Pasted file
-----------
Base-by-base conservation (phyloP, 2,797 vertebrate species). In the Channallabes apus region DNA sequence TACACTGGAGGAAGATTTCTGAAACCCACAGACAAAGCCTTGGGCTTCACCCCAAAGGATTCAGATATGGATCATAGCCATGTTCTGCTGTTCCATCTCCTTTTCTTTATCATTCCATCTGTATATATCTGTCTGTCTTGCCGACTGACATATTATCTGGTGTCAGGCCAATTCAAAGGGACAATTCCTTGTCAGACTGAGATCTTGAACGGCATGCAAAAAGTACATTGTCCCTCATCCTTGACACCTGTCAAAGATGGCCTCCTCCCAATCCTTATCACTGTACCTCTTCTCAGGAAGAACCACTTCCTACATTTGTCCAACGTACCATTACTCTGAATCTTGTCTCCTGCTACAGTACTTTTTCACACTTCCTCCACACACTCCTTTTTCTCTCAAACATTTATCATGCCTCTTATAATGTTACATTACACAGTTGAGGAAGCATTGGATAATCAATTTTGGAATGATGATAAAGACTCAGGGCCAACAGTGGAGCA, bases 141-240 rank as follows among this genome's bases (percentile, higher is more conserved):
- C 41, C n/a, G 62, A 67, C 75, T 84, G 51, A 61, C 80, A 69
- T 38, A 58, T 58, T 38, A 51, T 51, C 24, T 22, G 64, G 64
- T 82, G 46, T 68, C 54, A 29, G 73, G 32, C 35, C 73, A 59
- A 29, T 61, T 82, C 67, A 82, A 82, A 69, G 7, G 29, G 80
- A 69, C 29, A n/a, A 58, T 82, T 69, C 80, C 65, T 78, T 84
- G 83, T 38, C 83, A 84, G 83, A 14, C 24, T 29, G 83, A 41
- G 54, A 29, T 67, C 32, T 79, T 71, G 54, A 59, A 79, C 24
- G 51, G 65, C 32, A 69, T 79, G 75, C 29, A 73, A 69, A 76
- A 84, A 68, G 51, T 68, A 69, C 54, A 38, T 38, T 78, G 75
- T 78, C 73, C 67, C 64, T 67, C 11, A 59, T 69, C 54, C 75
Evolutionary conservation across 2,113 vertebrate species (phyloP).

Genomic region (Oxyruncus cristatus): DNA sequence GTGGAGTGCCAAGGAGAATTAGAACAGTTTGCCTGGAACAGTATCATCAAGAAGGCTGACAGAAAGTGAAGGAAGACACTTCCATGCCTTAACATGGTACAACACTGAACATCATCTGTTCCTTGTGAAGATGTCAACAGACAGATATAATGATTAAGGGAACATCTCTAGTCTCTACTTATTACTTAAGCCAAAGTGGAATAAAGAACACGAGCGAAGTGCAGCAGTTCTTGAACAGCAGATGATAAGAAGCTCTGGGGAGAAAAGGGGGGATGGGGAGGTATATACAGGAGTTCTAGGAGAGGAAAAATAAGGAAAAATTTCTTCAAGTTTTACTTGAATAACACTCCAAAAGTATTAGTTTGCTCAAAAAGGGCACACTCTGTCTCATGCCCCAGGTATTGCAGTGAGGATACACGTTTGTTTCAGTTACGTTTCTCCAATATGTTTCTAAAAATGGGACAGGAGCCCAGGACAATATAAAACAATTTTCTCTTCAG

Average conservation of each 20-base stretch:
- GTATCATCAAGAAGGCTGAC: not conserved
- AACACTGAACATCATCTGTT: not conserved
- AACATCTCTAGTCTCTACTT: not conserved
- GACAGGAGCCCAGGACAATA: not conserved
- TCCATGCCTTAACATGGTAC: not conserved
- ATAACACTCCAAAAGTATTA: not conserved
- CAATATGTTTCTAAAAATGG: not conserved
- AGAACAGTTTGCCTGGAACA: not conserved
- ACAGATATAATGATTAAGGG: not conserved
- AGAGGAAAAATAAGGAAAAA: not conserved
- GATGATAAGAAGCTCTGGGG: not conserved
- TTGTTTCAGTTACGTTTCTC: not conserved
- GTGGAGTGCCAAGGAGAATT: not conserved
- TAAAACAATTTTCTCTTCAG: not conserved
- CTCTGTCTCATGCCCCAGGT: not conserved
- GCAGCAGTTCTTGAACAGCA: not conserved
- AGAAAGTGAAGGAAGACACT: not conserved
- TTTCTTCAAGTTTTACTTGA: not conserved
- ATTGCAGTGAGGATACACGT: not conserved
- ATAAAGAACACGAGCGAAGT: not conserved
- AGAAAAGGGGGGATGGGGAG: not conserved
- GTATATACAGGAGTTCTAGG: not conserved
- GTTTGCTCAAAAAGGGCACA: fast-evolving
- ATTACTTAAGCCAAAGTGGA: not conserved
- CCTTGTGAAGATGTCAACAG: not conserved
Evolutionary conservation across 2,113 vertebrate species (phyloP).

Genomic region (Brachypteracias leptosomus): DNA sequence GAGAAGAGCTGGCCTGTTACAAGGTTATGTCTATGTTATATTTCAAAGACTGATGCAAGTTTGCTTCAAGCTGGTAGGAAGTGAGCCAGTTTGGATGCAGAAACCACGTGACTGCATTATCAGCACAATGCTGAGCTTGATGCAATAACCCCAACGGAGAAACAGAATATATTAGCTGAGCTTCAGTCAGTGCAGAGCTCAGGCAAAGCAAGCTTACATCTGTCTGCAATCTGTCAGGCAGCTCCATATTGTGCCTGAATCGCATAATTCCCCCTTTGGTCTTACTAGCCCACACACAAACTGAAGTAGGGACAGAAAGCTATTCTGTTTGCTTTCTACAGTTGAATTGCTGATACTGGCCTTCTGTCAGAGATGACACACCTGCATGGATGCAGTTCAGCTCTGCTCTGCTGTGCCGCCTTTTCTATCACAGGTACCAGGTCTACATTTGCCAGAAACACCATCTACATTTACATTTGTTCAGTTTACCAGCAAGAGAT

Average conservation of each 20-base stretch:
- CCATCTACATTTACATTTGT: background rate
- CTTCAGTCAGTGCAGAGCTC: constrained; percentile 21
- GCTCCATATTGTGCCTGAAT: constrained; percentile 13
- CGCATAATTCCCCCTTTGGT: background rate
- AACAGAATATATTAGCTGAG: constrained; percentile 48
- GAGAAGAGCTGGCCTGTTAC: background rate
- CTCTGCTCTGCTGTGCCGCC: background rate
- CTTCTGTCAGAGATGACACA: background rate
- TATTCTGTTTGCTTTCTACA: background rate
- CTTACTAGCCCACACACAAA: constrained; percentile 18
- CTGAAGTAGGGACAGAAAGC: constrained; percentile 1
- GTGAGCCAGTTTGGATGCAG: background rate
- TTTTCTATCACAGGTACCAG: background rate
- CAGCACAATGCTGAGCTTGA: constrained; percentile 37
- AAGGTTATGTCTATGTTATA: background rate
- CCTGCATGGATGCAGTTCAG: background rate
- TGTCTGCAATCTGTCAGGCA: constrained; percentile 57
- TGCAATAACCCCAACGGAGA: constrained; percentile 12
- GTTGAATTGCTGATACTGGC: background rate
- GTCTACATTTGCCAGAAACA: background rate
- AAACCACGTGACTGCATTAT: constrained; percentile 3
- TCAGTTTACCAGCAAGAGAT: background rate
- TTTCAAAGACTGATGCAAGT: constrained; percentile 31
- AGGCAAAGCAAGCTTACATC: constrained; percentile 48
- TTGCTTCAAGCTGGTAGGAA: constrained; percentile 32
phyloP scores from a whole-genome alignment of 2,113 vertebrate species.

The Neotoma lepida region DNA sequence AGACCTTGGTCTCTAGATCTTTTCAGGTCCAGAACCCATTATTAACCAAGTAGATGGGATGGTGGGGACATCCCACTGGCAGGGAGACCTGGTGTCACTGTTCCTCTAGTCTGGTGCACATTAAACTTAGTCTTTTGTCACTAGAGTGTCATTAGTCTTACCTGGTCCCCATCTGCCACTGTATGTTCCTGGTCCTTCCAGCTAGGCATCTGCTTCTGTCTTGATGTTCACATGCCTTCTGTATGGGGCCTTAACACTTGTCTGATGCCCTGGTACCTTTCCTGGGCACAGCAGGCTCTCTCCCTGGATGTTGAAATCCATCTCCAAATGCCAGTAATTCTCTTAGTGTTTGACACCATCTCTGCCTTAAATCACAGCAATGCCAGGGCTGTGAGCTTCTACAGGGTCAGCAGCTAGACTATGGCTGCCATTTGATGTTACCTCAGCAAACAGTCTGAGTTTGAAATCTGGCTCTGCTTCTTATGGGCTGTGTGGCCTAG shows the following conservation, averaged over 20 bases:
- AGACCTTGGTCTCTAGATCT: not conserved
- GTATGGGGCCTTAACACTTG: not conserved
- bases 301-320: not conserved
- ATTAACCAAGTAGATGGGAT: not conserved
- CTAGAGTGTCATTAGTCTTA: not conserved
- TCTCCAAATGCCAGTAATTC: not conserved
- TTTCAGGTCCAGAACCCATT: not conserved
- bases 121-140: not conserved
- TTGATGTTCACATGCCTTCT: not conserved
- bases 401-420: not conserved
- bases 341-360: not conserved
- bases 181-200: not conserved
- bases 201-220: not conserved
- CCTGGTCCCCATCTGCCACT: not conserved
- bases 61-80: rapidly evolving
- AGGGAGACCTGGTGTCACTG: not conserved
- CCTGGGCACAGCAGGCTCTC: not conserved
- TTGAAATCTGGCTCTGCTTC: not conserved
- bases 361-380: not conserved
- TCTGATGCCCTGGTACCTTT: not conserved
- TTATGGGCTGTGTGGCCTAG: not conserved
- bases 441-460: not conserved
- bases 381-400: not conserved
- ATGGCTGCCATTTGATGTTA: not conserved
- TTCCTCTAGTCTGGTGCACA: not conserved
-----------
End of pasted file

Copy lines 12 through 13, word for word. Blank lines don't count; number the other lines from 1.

Evolutionary conservation across 2,113 vertebrate species (phyloP).

Genomic region (Oxyruncus cristatus): DNA sequence GTGGAGTGCCAAGGAGAATTAGAACAGTTTGCCTGGAACAGTATCATCAAGAAGGCTGACAGAAAGTGAAGGAAGACACTTCCATGCCTTAACATGGTACAACACTGAACATCATCTGTTCCTTGTGAAGATGTCAACAGACAGATATAATGATTAAGGGAACATCTCTAGTCTCTACTTATTACTTAAGCCAAAGTGGAATAAAGAACACGAGCGAAGTGCAGCAGTTCTTGAACAGCAGATGATAAGAAGCTCTGGGGAGAAAAGGGGGGATGGGGAGGTATATACAGGAGTTCTAGGAGAGGAAAAATAAGGAAAAATTTCTTCAAGTTTTACTTGAATAACACTCCAAAAGTATTAGTTTGCTCAAAAAGGGCACACTCTGTCTCATGCCCCAGGTATTGCAGTGAGGATACACGTTTGTTTCAGTTACGTTTCTCCAATATGTTTCTAAAAATGGGACAGGAGCCCAGGACAATATAAAACAATTTTCTCTTCAG